International agreement on protecting deep-sea species and habitats
9 September 2008
New Zealand played a key role in achieving the successful agreement of guidelines on limiting the impact of deep water fishing on fragile fisheries and habitats, Fisheries Minister Jim Anderton said today.
Sixty nine countries, including New Zealand, participated in the United Nations Food and Agriculture Organisations two-year negotiation process leading up to the acceptance of the guidelines last week. The successful negotiations were chaired by New Zealand Fisheries Ministry international manager Jane Willing.
She said the agreement lays out guidelines that fishing nations should use when operating in high-seas areas outside of the national waters, where many deep sea fisheries are located.
“As the agreement states, deep-sea areas need to be rigorously managed to identify and protect vulnerable ecosystems.”
The agreement provides a range of guidance on the sustainable use of deep sea fisheries, which includes fishing nations assessing fishing by their fleets to determine its impact. Deep sea fishing should cease in areas where significant adverse impact on vulnerable ecosystems is taking place. Conservation and management measures should be put in place to achieve the sustainable use and long-term conservation of deep sea fish stocks. The guidelines will also outline steps for improving the information on the location and status of vulnerable deep sea ecosystems.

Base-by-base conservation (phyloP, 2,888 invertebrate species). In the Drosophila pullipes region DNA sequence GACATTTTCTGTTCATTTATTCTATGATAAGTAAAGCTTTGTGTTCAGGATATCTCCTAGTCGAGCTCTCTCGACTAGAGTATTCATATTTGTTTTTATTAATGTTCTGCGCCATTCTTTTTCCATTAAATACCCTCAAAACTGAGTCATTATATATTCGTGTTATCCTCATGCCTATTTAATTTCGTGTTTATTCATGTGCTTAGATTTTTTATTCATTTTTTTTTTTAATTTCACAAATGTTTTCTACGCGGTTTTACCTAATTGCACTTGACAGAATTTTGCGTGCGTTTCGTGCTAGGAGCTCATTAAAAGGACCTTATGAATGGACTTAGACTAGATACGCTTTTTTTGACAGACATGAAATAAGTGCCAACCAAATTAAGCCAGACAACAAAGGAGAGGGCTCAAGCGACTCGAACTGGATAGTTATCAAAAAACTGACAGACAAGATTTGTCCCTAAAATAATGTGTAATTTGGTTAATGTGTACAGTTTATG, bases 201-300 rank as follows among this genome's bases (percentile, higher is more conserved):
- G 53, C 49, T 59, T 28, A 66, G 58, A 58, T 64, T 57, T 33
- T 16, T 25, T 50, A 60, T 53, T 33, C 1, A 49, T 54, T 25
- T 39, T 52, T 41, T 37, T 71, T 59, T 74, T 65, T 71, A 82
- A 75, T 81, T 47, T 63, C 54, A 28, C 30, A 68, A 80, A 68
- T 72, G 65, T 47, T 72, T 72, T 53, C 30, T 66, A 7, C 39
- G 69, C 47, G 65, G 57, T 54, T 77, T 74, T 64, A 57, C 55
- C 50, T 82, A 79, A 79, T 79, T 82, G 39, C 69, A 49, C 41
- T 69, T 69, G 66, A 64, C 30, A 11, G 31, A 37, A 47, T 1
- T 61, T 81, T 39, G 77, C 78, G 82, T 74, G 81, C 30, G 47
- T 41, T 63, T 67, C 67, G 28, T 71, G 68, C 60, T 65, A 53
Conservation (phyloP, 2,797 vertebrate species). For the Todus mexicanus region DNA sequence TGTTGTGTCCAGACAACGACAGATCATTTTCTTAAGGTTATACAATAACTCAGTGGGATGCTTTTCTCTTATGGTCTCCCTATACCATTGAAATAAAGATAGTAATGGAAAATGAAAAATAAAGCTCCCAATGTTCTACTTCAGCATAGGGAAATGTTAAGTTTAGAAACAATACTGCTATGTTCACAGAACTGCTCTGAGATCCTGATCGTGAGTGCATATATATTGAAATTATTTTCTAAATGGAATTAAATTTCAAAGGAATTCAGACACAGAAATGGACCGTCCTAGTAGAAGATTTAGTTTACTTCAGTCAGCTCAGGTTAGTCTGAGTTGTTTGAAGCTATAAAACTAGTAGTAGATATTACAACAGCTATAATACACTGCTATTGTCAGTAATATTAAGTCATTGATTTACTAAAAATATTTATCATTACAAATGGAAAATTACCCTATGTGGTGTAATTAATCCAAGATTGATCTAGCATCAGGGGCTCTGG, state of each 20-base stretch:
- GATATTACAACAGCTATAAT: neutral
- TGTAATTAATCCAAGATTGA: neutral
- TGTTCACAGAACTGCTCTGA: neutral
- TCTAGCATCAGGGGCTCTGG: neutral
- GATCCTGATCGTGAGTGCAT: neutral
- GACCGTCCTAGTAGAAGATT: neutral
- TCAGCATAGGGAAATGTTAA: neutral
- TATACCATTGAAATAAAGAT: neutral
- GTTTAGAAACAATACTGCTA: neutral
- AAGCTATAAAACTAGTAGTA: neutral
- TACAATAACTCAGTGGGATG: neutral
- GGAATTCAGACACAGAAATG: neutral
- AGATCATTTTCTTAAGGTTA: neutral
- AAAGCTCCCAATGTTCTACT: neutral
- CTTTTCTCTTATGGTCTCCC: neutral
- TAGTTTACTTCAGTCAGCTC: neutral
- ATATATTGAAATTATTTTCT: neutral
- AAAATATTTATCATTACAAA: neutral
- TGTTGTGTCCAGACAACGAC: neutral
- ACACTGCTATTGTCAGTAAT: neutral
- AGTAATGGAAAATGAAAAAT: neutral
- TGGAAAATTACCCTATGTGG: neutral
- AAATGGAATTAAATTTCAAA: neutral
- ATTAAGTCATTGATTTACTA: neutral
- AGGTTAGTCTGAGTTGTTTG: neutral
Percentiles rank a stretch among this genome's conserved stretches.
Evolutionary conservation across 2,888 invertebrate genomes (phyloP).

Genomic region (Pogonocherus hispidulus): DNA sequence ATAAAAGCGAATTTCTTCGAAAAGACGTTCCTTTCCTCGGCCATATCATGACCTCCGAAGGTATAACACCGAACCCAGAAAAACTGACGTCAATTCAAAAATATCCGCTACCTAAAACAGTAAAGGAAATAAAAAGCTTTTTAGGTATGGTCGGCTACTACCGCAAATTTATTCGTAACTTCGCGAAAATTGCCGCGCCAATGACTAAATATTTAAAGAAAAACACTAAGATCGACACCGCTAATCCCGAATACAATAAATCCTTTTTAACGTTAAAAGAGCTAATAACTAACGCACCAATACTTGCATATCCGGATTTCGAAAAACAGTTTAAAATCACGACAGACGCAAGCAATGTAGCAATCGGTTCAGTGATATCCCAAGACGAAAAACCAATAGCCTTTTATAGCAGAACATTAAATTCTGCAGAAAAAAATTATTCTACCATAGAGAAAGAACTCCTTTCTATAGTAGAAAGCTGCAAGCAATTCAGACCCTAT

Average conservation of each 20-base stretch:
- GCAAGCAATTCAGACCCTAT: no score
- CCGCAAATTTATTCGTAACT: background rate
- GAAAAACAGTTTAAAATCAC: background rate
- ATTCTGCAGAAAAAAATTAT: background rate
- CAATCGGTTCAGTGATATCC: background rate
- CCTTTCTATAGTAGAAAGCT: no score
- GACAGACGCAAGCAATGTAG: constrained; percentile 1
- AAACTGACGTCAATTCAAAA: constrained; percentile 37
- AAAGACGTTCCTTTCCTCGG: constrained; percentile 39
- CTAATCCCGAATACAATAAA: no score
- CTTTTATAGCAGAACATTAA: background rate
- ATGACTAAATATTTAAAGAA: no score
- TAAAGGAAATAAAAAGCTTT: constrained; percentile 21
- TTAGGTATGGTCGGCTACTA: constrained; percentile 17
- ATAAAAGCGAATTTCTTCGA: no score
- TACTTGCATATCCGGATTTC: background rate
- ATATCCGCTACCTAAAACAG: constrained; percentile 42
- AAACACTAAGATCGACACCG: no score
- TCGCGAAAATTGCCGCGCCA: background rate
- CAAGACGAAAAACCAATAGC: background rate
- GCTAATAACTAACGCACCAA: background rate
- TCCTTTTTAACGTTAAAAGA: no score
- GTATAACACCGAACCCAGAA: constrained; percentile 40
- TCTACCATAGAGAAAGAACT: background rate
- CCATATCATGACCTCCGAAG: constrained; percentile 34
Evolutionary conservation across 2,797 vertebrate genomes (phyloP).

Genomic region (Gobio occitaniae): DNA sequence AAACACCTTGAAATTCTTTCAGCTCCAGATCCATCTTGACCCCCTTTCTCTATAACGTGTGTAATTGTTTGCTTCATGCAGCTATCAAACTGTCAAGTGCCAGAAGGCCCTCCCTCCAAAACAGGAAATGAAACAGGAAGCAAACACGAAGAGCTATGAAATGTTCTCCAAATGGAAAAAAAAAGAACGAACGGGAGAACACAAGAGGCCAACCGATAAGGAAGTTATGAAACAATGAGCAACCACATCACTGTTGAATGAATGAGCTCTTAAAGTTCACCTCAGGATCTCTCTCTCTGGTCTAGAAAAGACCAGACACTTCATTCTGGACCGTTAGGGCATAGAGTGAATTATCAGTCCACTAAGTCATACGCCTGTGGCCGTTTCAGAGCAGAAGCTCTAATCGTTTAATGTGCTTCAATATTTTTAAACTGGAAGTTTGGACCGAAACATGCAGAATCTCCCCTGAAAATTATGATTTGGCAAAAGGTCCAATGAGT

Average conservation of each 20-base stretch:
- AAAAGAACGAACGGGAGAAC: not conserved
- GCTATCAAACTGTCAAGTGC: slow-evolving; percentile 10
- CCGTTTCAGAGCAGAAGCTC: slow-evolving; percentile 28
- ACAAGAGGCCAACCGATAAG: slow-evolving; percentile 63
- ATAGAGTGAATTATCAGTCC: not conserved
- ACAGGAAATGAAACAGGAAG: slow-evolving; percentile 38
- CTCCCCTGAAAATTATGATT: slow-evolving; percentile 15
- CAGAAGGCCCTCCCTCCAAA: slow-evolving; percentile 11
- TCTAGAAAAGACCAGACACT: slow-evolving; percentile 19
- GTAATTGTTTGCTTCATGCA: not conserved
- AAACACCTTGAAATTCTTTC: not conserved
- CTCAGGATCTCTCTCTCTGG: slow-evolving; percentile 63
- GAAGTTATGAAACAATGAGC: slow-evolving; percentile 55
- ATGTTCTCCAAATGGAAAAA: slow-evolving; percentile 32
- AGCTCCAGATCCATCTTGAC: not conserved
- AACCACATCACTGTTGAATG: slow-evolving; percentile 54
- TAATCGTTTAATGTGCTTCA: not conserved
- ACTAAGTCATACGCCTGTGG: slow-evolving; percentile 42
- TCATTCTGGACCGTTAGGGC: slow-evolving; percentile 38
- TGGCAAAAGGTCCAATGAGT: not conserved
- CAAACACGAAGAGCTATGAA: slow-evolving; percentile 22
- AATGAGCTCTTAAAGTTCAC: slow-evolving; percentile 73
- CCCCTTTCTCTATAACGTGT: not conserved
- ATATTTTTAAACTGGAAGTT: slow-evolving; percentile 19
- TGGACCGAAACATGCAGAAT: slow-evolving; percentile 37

Jim Anderton said the New Zealand delegation was to the fore of the negotiations for the agreement.
“New Zealand is one of the few states that has practical experience of managing deep seas stocks. It was with this knowledge and experience that the delegation was able to ensure the agreed guidelines were workable.
“Our delegates’ participation and influence in the agreement was considerable and showed the immense commitment we have made to the conservation of our own deep seas ecosystems.”
In April 2007, New Zealand closed 17 areas within its Exclusive Economic Zone to deep sea bottom trawling, providing protection to an area of seabed habitat equal to 1.2 million square kilometres, or an area four times the landmass of New Zealand. This is the largest single marine protection initiative anywhere in the world and accounts for 32% of New Zealand’s Exclusive Economic Zone.